Facts and Figures
Contactmusic.com: 3.5 / 5
Wonderland (2003) Movie Review
On July 1 of that year, four people were savagely beaten to death in a Laurel Canyon apartment that had long been a party hangout and drug-dealing haven; a fifth person was put into intensive care. Holmes (Val Kilmer) was at the center of the tangle of paranoia, greed, and confusion that led to the massacre. Always hanging out at the apartment scamming drugs for his vacuum-like habit, Holmes incurs the enmity of the hard cases living there (played by Tim Blake Nelson, Dylan McDermott in a frighteningly unconvincing biker beard, and Josh Lucas). To make it up to them, Holmes acts as their inside man for a robbery of the palatial home of his buddy Eddie Nash (Eric Bogosian), who just happens to be one of the biggest club-owners in Southern California and a bona-fide gangster, to boot. Things go poorly after the robbery, to say the least.
This Gordian knot is painstakingly teased out, one strand at a time by Cox, who's not afraid to use every trick in the stylistic cheatbook along the way, but also wants to show the crime from a multitude of perspectives, leaving it up in the air until pretty close to the end, exactly what happened, and what kind of a man Holmes really was.
Kilmer, who's back from the land of vapid studio vehicles (Red Planet) and apparently liking the idea of acting again, plays Holmes like a lost, skittish dog, with a mop of shaggy curls on his head and a tendency to bounce from one person to the next, greedy for any acceptance or affection. The performance is a long way from the saintly, bruised innocence of Mark Wahlberg's Dirk Diggler, the Holmes alter ego in Boogie Nights, the film to which Wonderland will inevitably be compared. That's unfortunate, because as impressive as Nights is, it's a much more conventional film, preferring to follow the same rise-and-fall celebrity arc that we've seen time and again. Wonderland drops us into Holmes's pathetic world after he's already collapsed, treated like a circus freak at parties, and just grubbing to get by. This is a man already starting at zero, but with plenty of moral lines left to be crossed.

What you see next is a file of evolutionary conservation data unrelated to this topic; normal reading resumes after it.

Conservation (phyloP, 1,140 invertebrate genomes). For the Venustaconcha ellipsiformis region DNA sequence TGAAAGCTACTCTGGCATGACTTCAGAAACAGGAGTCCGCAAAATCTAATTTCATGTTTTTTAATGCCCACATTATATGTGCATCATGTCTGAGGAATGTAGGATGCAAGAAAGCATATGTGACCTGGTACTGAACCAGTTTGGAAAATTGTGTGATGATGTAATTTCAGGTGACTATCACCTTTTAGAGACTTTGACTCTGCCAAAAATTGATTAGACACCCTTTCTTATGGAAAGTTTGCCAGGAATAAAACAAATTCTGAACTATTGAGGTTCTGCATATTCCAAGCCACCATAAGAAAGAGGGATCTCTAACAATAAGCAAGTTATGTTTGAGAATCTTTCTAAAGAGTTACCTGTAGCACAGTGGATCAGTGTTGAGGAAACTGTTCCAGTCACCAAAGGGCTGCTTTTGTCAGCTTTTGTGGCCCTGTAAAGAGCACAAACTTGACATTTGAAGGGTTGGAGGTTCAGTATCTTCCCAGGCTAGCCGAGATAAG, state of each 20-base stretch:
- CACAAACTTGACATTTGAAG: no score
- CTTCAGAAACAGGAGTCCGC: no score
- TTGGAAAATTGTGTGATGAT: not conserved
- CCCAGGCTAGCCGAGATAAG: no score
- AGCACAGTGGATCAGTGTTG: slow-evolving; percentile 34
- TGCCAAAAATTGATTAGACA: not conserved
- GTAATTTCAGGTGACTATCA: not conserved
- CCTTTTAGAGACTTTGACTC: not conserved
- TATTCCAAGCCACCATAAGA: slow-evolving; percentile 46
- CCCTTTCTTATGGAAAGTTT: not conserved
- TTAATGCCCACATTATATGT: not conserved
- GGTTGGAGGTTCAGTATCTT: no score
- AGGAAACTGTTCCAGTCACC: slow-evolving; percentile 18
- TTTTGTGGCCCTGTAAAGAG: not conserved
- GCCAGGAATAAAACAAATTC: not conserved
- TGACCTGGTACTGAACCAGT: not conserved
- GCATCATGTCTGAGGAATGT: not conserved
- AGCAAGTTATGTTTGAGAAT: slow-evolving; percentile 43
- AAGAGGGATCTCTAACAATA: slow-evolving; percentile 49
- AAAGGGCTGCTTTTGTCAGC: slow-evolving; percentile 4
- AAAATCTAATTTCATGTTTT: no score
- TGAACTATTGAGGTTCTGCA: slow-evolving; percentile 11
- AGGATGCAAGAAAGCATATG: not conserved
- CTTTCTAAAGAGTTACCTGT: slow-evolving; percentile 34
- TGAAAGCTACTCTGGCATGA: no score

There's plenty of good acting to savor here, between Kilmer's ego-free soul-baring, the fiery, dark fury that strobes out from Lucas any time he enters the frame, and even Lisa Kudrow (playing Holmes' long-estranged wife), who shows in one iron-willed showdown with Holmes that she has more than enough to make it as a dramatic actress once Friends finally (finally!) calls it quits. Kate Bosworth, as Holmes's girlfriend Dawn, is grating at first, but her hyper mannerisms mesh quite nicely with Kilmer's, and she shows quite a bit of growth from the affectless blonde of Blue Crush.
Unfortunately, one also has to reckon with Bogosian, who's got undeniable skills as a playwright, but doesn't seem to have learned what it is that actors actually do. His scenes as the Palestinian Nash are made laughable by his ludicrous accent and stretched out to intolerable lengths by his hammy overacting. Putting such a lousy performer in a pivotal role like this is a distracting mistake, but not a fatal one. Wonderland as a film also suffers quite a few times from similarly hammy overreaching and trying to cram too much down viewers' throats. But it's a mistake of ambition, not of a lack of talent, and portends quite well for Cox's future.
It's not at all what most would expect to see in a movie about one of the world's most famous porn stars, which is a vote quite definitely in its favor.
The DVD release is a double-disc affair, with writer-director commentaries, deleted scenes, and nearly half an hour of footage from the actual Wonderland crime scene. A Court TV documentary about the killings is also included on the disc set along with the feature-length documentary Wadd: The Life and Times of John C. Holmes.